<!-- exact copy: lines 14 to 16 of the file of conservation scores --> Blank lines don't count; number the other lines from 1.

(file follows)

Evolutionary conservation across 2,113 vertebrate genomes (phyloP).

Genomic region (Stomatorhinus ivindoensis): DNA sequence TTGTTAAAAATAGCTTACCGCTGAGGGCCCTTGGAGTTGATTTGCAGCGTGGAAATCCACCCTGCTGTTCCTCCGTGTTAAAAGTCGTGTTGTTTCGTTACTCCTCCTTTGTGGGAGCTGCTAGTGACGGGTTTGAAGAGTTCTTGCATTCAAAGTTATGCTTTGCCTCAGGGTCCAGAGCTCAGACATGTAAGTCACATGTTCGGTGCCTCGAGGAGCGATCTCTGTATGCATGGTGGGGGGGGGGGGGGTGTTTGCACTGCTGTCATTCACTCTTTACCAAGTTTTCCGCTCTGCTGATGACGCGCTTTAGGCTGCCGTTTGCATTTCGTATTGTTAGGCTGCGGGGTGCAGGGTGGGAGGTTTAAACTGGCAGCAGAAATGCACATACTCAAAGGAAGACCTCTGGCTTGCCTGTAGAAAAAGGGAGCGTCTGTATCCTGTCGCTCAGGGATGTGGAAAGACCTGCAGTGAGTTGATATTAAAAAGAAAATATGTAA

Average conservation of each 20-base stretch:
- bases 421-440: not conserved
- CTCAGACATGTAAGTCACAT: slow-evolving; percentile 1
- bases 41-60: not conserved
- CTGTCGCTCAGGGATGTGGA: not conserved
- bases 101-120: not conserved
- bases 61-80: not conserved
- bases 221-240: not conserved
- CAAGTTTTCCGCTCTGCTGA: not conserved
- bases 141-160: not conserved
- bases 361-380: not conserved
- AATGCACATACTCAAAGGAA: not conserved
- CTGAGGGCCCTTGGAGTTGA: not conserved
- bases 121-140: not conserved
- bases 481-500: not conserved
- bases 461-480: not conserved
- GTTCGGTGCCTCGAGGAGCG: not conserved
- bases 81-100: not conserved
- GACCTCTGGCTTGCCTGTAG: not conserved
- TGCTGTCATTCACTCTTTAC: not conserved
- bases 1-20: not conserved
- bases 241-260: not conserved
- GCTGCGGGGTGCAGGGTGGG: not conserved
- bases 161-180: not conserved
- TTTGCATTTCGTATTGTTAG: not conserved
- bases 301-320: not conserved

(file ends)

- AATGCACATACTCAAAGGAA: not conserved
- CTGAGGGCCCTTGGAGTTGA: not conserved
- bases 121-140: not conserved